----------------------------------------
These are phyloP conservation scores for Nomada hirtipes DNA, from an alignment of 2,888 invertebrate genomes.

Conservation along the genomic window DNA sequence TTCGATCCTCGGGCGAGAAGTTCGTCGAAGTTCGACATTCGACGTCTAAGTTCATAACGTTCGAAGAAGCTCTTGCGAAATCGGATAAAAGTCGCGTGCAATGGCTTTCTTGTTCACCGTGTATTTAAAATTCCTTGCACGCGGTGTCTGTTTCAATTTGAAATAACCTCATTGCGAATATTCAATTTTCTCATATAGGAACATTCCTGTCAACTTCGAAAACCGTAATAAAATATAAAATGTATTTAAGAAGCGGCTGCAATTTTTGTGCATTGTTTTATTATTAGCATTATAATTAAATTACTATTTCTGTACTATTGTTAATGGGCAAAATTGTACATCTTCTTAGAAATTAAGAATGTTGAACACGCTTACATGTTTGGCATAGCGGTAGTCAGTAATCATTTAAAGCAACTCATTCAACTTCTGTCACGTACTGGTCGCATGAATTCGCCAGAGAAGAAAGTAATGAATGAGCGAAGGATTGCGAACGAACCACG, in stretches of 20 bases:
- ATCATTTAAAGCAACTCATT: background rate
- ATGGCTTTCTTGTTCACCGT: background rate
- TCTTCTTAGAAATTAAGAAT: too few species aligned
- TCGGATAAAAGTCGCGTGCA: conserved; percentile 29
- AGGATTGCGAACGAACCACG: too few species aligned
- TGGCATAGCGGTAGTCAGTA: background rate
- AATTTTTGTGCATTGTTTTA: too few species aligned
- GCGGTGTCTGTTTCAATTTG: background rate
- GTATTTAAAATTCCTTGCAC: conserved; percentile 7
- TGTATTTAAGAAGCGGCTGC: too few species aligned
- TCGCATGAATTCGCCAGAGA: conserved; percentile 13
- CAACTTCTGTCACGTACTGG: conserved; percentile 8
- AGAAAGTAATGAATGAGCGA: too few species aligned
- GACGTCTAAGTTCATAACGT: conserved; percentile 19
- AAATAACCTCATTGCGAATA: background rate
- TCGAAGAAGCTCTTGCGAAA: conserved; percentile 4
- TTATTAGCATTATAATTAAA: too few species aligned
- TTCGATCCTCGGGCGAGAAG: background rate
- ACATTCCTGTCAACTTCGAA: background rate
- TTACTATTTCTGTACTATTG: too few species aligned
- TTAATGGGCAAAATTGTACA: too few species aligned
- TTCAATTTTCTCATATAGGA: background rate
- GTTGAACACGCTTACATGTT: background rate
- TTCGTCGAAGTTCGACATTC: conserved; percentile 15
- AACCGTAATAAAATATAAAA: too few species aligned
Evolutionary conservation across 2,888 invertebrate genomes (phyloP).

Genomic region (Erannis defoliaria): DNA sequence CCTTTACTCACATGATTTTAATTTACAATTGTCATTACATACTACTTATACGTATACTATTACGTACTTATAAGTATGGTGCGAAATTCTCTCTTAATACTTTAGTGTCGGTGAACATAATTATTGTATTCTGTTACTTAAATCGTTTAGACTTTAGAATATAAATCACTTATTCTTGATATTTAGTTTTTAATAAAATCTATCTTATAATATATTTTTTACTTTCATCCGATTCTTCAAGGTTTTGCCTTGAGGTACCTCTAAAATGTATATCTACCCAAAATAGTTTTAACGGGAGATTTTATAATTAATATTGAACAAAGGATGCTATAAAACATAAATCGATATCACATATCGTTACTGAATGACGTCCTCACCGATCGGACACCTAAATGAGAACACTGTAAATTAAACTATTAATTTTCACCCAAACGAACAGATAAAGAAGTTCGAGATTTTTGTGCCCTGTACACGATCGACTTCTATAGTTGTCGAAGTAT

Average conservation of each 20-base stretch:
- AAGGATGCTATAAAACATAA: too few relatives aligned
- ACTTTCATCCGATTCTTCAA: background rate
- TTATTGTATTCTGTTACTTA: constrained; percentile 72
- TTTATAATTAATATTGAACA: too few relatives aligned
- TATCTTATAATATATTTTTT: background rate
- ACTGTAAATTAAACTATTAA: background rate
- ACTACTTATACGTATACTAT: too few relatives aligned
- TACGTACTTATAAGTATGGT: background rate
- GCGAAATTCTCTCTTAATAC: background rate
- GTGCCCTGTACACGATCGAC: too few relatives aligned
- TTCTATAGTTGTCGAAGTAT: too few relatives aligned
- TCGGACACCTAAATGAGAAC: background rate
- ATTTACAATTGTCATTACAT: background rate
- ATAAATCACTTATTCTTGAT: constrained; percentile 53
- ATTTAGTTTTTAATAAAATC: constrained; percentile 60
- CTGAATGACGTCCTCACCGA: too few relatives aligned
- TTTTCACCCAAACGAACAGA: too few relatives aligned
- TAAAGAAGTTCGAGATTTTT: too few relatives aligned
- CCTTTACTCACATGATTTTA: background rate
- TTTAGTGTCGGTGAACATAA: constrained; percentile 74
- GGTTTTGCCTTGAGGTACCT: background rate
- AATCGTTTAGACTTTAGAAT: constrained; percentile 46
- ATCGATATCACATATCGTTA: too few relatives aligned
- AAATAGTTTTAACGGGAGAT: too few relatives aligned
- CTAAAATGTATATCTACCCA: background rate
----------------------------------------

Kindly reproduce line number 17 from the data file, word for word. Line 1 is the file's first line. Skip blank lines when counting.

- AAATAACCTCATTGCGAATA: background rate